ANITA DESAI IN CUSTODY EBOOK
In this sensitive portrayal of human nature, Anita Desai, one of India's Stimulating and thought provoking, In Custody is a brilliant parable. Touching and wonderfully funny, In Custody is woven around the yearnings and calamities of a small-town scholar in the north of India. Buy the eBook In Custody by Anita Desai online from Australia's leading online eBook store. Download eBooks from Booktopia today.
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Read "In Custody" by Anita Desai available from Rakuten Kobo. Touching and wonderfully funny, In Custody is woven around the yearnings and calamities of a . Read "In Custody" by Anita Desai available from Rakuten Kobo. Sign up today and get $5 off your first purchase. In this sensitive portrayal of human nature. Editorial Reviews. About the Author. Anita Desai is one of India s foremost writers . She has Kindle Store; ›; Kindle eBooks; ›; Literature & Fiction.
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In Custody by Anita Desai | | Booktopia
Touching and wonderfully funny, In Custody is woven around the yearnings and calamities of a small-town scholar in the north of India. An impoverished college lecturer, Deven, sees a way to escape from the meanness of his daily life when he is asked to interview India's greatest Urdu poet, Nur - a project that can only end in disaster.
The author chronicles India lovingly but it would be a mistake to think of her simply as an Indian writer, for her themes are universal". General Format: English Number Of Pages: Random House. Help Centre. My Wishlist Sign In Join.
In Custody By: Anita Desai. Be the first to write a review. Share This eBook:. Add to Wishlist. Instant Download. So he sets off on a number of adventures on Sundays, the one free day that he should have spent with his wife and son. Some of these are quite funny. Having sunk into a senile old age, surrounded by fawning sycophants, married to a younger calculating wife who wants to use his glory to win herself fame, Nur is not what he once was: The saddest part is the result of the sessions.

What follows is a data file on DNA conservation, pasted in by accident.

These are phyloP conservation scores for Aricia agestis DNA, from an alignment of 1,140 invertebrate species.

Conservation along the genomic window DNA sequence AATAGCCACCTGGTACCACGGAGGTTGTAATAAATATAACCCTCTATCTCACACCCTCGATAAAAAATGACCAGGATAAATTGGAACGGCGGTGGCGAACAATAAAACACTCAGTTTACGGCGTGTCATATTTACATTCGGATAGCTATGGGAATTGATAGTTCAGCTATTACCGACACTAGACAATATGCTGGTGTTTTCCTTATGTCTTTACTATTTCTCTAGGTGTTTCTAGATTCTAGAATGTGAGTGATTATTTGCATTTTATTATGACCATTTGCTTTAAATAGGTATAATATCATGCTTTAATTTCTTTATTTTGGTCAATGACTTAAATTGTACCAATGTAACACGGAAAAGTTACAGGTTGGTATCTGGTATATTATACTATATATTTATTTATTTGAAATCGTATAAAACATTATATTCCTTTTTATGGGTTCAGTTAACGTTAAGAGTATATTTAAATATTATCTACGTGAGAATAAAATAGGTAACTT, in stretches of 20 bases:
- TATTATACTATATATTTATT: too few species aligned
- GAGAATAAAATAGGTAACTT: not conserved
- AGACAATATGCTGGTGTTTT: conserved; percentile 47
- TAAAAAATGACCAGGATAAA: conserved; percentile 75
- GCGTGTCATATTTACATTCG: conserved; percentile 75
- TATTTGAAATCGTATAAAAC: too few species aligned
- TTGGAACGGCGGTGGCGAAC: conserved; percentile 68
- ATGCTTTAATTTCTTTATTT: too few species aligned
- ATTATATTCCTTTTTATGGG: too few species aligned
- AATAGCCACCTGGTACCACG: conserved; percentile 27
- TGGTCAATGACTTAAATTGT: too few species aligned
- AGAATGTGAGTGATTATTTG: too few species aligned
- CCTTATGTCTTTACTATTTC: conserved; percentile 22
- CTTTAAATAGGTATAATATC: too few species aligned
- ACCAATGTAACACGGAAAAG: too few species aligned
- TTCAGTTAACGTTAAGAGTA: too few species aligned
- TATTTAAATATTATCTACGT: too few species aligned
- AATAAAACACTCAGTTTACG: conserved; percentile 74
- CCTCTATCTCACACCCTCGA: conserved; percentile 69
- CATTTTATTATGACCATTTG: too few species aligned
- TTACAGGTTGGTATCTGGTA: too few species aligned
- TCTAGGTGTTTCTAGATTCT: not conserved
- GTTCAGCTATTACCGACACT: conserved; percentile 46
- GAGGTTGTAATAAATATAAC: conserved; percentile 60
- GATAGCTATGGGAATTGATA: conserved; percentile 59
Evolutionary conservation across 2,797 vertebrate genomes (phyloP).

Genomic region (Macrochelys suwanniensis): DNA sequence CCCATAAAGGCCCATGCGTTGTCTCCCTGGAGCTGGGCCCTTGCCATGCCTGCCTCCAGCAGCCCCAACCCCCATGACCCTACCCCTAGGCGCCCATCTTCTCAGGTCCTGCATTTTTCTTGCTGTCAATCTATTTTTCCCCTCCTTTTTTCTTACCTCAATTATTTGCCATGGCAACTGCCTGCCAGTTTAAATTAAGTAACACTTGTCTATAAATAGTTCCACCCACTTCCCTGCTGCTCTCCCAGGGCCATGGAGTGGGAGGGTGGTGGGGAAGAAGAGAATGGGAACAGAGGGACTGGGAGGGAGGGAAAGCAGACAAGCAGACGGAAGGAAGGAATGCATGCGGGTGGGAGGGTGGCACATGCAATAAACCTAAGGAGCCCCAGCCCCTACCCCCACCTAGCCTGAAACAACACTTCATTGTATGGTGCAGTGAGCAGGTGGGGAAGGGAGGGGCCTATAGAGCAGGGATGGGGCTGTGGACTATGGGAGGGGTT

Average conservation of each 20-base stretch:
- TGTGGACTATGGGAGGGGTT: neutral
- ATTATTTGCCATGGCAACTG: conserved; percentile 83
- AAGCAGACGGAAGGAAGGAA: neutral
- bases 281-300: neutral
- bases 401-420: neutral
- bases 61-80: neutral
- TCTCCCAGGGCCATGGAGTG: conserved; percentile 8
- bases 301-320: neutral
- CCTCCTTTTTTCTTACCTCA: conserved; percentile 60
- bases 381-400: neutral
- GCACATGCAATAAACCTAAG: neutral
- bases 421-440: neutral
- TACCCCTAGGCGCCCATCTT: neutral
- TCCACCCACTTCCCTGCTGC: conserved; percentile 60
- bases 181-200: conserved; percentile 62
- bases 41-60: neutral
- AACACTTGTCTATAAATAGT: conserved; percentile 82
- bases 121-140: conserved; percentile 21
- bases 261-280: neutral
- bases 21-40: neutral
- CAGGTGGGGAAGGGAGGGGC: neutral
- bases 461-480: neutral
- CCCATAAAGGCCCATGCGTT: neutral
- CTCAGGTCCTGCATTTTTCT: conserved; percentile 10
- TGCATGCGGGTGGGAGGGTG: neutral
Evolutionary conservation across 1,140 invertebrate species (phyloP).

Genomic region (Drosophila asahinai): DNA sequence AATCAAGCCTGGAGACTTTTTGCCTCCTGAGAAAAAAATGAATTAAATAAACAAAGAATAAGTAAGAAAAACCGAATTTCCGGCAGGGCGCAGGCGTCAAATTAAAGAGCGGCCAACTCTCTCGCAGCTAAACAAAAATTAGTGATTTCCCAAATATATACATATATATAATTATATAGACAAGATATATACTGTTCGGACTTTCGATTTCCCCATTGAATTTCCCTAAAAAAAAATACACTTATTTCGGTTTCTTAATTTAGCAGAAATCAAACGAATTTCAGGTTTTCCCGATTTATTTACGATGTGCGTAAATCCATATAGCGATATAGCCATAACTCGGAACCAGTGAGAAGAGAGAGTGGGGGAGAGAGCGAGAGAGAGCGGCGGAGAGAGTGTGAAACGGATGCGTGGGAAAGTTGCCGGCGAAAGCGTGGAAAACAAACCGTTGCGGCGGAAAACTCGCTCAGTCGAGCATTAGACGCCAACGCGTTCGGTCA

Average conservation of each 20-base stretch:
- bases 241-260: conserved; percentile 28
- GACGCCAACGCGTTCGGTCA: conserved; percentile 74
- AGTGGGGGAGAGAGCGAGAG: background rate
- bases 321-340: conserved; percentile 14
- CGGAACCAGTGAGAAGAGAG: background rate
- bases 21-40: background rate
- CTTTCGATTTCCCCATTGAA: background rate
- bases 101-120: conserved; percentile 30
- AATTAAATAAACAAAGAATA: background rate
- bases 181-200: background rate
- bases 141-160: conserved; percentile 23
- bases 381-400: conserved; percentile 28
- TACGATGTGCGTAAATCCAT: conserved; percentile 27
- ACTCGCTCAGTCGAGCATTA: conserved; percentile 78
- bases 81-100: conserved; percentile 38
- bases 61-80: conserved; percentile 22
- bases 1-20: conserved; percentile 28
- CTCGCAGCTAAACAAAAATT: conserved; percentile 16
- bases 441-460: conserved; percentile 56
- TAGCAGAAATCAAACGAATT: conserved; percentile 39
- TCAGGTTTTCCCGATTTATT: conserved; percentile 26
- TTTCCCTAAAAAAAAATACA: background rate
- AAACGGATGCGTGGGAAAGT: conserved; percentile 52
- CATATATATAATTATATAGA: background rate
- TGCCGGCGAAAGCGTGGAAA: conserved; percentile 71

Drunk and encouraged by his admirers who follow him along to the sessions. Deven, a shrinking and weak man, is somehow drawn to this old poet and wishes to help and protect him as he cannot defend himself. Perhaps it is the tie of Urdu poetry that Deven remembers from his treasured times as a child with his father. So, in order to save the name and works of Nur for posterity, Deven decides to record his voice on tape for his small-town university.
I found this book very interesting but increasingly depressing. However, In Custody is a compelling read and I recommend the book. This story was billed as humorous, but I found it to be depressing at best. The only good part about it was that I could look at the story and go alright, my life sucks, but it's not as bad as Deven's.
I did finish the book and in some ways enjoyed it, but it's a book that leaves you feeling depressed afterward and not in a profound way. I'm glad I read it, but it's not a book I ever want to read again. I've never read anything like this before I hated all the characters; especially the protagonist..
I had such a great urge to get inside the book and punch him in the face..! Other than that, I think Anita Desai writes very well. Reading morose Indian fiction is extremely trying on my nerves. It pulls me down and keeps me there for weeks after I go through any such stories. I don't mean to say that human frailty and failings do not deserve an airing now and then. Its just that I have found that Indian authors have a knack for bringing out a deep well of hopelessness in their writings that are devoid of any stray ray of laughter or happiness to alleviate the sheer darkness of despair in the lives of their main protagonist Reading morose Indian fiction is extremely trying on my nerves.